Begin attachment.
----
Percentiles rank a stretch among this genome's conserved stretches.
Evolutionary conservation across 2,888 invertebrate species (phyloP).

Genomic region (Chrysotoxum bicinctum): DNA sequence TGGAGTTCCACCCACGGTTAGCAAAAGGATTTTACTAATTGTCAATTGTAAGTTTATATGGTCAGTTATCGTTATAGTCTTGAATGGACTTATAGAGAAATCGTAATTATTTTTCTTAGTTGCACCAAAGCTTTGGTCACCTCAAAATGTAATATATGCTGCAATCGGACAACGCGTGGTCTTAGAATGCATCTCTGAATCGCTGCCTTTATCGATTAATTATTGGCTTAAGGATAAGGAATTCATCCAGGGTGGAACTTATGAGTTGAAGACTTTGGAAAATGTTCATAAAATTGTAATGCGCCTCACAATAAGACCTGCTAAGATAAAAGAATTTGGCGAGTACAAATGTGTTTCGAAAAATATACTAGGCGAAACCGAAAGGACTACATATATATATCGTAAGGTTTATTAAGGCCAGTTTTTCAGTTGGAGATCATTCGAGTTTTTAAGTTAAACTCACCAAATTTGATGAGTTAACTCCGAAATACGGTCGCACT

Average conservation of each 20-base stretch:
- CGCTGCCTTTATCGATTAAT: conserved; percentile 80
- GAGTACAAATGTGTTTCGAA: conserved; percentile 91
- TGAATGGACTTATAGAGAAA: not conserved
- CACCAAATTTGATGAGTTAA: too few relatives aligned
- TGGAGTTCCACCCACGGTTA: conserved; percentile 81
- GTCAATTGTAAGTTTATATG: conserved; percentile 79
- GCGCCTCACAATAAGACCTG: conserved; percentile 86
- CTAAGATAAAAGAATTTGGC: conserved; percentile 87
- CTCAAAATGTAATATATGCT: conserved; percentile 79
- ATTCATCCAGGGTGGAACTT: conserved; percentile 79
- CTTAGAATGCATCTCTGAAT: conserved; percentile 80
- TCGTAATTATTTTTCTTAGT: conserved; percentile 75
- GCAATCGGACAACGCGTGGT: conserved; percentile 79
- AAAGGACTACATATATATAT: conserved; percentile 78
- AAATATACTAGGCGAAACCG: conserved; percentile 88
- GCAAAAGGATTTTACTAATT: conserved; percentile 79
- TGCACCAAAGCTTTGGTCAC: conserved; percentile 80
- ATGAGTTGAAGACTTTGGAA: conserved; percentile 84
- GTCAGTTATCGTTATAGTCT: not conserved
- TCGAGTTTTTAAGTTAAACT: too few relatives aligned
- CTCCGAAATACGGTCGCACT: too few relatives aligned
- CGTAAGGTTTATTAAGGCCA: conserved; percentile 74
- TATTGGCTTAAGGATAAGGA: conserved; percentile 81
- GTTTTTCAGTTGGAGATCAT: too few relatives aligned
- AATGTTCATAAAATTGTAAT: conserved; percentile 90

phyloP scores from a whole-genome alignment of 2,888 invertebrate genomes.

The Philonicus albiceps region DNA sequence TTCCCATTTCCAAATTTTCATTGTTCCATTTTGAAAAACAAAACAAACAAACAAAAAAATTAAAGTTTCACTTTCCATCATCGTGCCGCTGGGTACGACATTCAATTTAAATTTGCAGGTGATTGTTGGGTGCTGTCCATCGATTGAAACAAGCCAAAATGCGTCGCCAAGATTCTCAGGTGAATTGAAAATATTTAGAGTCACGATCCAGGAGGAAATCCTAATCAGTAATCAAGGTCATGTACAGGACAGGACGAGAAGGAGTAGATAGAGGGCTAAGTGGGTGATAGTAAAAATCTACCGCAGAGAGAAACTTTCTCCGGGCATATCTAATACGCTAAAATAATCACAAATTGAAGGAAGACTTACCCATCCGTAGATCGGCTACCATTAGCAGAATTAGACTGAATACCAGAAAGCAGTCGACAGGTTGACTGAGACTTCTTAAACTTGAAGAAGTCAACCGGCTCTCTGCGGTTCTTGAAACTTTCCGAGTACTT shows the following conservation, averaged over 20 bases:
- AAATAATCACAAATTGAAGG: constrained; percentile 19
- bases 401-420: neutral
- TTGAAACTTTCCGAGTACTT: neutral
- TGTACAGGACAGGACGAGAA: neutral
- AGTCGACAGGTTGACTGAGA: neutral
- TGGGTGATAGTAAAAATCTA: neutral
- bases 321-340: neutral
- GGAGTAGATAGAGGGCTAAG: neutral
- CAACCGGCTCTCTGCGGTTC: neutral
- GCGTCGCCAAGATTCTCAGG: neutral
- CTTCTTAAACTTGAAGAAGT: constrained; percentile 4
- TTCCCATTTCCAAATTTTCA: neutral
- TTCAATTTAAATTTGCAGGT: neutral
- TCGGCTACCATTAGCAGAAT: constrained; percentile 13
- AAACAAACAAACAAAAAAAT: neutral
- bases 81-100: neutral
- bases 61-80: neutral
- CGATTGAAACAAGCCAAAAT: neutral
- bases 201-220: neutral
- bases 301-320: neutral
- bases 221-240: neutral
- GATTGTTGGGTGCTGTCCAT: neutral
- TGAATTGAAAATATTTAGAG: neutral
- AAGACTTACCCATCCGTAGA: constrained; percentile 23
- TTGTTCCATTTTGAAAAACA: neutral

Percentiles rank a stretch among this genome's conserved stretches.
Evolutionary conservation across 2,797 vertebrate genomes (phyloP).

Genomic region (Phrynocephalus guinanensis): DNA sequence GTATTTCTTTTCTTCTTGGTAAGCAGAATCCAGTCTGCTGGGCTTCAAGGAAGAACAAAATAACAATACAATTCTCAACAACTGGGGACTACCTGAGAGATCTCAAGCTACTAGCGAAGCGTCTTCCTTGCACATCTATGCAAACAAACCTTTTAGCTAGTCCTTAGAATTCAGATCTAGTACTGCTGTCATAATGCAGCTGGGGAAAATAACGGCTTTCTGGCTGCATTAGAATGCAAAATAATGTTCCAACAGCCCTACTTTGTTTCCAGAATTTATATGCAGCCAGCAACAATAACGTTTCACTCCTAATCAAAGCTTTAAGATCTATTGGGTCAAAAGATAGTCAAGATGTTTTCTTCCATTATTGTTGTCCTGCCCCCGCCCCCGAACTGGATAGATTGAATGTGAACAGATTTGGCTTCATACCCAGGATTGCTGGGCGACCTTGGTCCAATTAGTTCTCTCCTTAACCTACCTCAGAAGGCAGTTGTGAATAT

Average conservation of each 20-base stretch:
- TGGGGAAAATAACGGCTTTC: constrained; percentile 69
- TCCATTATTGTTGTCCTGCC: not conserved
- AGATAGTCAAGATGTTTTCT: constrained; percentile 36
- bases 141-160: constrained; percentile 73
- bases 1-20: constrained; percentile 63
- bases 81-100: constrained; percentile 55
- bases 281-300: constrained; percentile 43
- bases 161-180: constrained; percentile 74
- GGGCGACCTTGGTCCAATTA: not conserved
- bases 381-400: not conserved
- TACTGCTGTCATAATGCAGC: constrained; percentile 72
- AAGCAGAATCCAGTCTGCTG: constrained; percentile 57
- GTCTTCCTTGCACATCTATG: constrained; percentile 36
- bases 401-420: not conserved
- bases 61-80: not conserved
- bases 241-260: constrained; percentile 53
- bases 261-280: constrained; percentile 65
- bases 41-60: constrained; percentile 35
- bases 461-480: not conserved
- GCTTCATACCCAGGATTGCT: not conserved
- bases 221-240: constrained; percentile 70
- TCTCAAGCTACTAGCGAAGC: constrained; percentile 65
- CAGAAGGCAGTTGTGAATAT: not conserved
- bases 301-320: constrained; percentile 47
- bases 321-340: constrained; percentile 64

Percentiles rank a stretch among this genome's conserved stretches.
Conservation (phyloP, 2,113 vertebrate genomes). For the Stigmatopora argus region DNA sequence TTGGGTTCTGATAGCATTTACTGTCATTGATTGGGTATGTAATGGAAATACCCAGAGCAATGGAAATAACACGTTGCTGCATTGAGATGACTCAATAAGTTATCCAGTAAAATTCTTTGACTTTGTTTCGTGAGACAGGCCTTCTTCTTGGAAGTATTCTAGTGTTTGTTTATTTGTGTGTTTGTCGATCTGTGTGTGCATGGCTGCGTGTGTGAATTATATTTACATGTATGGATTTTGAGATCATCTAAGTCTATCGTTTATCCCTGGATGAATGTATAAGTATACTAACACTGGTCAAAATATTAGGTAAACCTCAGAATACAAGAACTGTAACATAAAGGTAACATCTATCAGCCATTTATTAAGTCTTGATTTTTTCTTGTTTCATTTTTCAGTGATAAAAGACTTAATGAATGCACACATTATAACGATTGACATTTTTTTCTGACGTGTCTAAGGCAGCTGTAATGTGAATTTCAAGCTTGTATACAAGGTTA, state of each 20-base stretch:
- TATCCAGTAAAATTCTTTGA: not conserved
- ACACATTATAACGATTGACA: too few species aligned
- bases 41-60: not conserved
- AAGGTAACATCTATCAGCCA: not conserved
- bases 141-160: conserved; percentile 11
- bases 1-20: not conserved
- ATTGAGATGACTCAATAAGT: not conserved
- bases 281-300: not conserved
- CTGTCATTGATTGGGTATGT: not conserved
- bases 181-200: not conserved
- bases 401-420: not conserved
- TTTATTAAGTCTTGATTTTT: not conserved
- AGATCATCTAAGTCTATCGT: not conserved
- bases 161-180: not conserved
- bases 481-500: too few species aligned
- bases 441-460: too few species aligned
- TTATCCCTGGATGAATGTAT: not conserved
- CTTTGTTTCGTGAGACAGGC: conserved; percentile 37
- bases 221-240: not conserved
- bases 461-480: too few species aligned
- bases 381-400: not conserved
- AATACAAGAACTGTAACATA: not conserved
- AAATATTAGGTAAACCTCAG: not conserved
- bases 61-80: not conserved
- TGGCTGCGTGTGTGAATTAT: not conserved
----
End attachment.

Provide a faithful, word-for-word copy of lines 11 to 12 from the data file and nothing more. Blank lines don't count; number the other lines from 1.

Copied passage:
- GCGCCTCACAATAAGACCTG: conserved; percentile 86
- CTAAGATAAAAGAATTTGGC: conserved; percentile 87